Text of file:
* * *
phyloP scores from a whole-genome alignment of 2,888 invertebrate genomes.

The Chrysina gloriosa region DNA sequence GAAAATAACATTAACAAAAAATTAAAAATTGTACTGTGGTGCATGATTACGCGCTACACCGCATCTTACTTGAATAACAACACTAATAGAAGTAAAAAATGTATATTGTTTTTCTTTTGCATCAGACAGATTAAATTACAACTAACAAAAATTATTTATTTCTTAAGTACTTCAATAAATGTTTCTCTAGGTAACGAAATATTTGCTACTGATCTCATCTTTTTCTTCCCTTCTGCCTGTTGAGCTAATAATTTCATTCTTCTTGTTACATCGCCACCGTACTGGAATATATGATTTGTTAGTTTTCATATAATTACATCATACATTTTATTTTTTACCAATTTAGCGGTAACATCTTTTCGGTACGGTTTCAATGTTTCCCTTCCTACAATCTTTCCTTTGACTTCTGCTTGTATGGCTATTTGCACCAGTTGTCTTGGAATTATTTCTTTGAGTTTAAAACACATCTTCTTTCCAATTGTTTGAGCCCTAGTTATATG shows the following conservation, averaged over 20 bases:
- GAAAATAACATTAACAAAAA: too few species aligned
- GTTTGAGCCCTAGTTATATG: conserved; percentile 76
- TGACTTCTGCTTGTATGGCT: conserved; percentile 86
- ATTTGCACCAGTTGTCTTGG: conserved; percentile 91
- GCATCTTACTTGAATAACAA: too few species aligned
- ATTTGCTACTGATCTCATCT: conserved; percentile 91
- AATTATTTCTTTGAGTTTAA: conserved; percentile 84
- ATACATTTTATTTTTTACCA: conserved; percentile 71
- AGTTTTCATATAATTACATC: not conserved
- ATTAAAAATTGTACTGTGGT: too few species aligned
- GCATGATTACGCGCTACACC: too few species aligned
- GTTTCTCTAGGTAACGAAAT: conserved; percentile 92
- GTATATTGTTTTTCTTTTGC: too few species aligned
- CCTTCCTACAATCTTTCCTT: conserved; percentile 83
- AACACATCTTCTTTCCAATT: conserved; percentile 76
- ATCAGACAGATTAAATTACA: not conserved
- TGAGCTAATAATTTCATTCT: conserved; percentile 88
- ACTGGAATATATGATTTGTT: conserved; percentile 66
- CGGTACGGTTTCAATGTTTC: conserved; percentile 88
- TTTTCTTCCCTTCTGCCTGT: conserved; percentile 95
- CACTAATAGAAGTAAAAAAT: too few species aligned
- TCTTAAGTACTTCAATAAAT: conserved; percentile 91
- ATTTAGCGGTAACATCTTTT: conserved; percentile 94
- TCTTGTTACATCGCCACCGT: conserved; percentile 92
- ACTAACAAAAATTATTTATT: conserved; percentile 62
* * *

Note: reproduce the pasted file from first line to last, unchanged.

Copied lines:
phyloP scores from a whole-genome alignment of 2,888 invertebrate genomes.

The Chrysina gloriosa region DNA sequence GAAAATAACATTAACAAAAAATTAAAAATTGTACTGTGGTGCATGATTACGCGCTACACCGCATCTTACTTGAATAACAACACTAATAGAAGTAAAAAATGTATATTGTTTTTCTTTTGCATCAGACAGATTAAATTACAACTAACAAAAATTATTTATTTCTTAAGTACTTCAATAAATGTTTCTCTAGGTAACGAAATATTTGCTACTGATCTCATCTTTTTCTTCCCTTCTGCCTGTTGAGCTAATAATTTCATTCTTCTTGTTACATCGCCACCGTACTGGAATATATGATTTGTTAGTTTTCATATAATTACATCATACATTTTATTTTTTACCAATTTAGCGGTAACATCTTTTCGGTACGGTTTCAATGTTTCCCTTCCTACAATCTTTCCTTTGACTTCTGCTTGTATGGCTATTTGCACCAGTTGTCTTGGAATTATTTCTTTGAGTTTAAAACACATCTTCTTTCCAATTGTTTGAGCCCTAGTTATATG shows the following conservation, averaged over 20 bases:
- GAAAATAACATTAACAAAAA: too few species aligned
- GTTTGAGCCCTAGTTATATG: conserved; percentile 76
- TGACTTCTGCTTGTATGGCT: conserved; percentile 86
- ATTTGCACCAGTTGTCTTGG: conserved; percentile 91
- GCATCTTACTTGAATAACAA: too few species aligned
- ATTTGCTACTGATCTCATCT: conserved; percentile 91
- AATTATTTCTTTGAGTTTAA: conserved; percentile 84
- ATACATTTTATTTTTTACCA: conserved; percentile 71
- AGTTTTCATATAATTACATC: not conserved
- ATTAAAAATTGTACTGTGGT: too few species aligned
- GCATGATTACGCGCTACACC: too few species aligned
- GTTTCTCTAGGTAACGAAAT: conserved; percentile 92
- GTATATTGTTTTTCTTTTGC: too few species aligned
- CCTTCCTACAATCTTTCCTT: conserved; percentile 83
- AACACATCTTCTTTCCAATT: conserved; percentile 76
- ATCAGACAGATTAAATTACA: not conserved
- TGAGCTAATAATTTCATTCT: conserved; percentile 88
- ACTGGAATATATGATTTGTT: conserved; percentile 66
- CGGTACGGTTTCAATGTTTC: conserved; percentile 88
- TTTTCTTCCCTTCTGCCTGT: conserved; percentile 95
- CACTAATAGAAGTAAAAAAT: too few species aligned
- TCTTAAGTACTTCAATAAAT: conserved; percentile 91
- ATTTAGCGGTAACATCTTTT: conserved; percentile 94
- TCTTGTTACATCGCCACCGT: conserved; percentile 92
- ACTAACAAAAATTATTTATT: conserved; percentile 62